When I as little I used to think gravity could be turned off. Never having grasped the concept of gravity completely, I used to think that there was a big switch in the middle of the Earth which could be shut down at any moment and we would all fall off. Everytime I looked at pictures of the Earth (such as in school or in the movies) I used to close my eyes and I was horrified. I remember pleading my mom to move to the North Pole since according to my theory, this was the only safe place where we would be unable to fall from.
My sisters once told me that the Laws of Gravity are all relative, and that the only reason they work is because we are so convinced that they are true. So basically, if you forget about gravity, then you'll float/fly. They told me that to do this you have to trip and become so distracted that you forget all about the falling, the fact that the ground is coming up very quickly, and the fact that its going to hurt.
I decided to test this theory and went to the living room (which is a carpeted floor) and got my sister to throw pillows at me as I tripped. This was so I could become distracted and forget to fall. It didnt work and I became very distressed and finally gave up.
I still believed that I could fly if I was properly disctacted until my Dad, several months later, told me that they had made it up to make me do something stupid so that they could video tape it...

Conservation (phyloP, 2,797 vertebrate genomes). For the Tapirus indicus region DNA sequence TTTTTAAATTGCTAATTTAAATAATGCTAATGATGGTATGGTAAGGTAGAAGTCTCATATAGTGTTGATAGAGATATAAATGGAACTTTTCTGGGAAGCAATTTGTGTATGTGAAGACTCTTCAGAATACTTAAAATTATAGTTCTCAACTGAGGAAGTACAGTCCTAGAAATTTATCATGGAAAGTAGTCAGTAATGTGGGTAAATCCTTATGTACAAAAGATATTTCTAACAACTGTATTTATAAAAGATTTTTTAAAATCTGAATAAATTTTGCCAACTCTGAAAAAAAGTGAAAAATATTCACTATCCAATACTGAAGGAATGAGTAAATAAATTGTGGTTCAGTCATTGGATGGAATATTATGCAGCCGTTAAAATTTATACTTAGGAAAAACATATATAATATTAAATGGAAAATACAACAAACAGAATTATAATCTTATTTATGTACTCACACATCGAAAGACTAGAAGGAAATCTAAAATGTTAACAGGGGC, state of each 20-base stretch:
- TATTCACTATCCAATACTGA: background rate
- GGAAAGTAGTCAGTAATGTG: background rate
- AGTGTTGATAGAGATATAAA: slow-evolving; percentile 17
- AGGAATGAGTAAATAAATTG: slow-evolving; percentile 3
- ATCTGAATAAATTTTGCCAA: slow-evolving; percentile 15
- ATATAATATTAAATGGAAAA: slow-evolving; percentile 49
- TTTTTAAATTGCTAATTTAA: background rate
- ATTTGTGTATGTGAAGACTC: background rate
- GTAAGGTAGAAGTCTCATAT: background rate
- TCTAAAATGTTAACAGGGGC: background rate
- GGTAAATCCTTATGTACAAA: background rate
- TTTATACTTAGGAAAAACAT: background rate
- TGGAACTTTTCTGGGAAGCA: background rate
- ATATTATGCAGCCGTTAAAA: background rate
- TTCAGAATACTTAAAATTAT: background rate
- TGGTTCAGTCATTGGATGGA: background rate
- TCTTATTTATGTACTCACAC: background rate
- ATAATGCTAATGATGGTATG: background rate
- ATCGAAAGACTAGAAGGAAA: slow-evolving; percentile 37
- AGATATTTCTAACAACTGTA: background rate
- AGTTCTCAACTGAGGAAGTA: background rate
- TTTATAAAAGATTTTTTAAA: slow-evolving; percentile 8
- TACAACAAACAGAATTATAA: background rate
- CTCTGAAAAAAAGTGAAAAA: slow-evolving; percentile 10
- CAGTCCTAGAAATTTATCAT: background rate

i used to think that if i pour water into a cup and fil it up, it would just keep going up and up on the borders of the cup. to my surprize that the water suddanly began to spill!
When I was in 6th grade I told a classmate that if reflections and shadows didn't exist that we would fall through the floor. And he believed me!
i thought if i tied enough balloons to my bedpost the bed would fly away with me in it. unfortunately, i never had more than two balloons at a time, so i never got to test the theory.
When me and my friend were about 6 years old, we decided to go time-travelling. The only way we could work out how to do this was to sit at the top of my stairs in my baby brother's baby bath and wait for my mum to get home from shopping(the front door was right in front of the stairs) and then we would slide down the stairs and right out the front door so quickly we'd have to go back in time. Fortunately we didn't have the patience to sit all squashed up in the tiny little baby bath for longer than about 10 minutes so we gave up on our time-travelling plans and watched tv instead.
My parents are religious fanatics, so of course they did not properly explain the "big bang" to me. I am now an atheist, but back then (when I was 7 or so) I thought the "big bang" theory was idiotic. Why? Well, because I thought that the BIG BANG meant that something went *kaboom* and *poof* there was the earth as I knew it! My parents also told me that the theory of evolution meant that humans evolved from monkeys! But then, many uninformed people make that mistake...
I knew that the earth was spherical for as long as I can remember... but I do remember a time (until I was 4 or 5) that I believed that people on the other side had to hold on to these rungs when they moved from building to building to keep from falling out into space. I thought the houses were made so that the people walked on what we think of as the ceiling... with their feet facing the sky.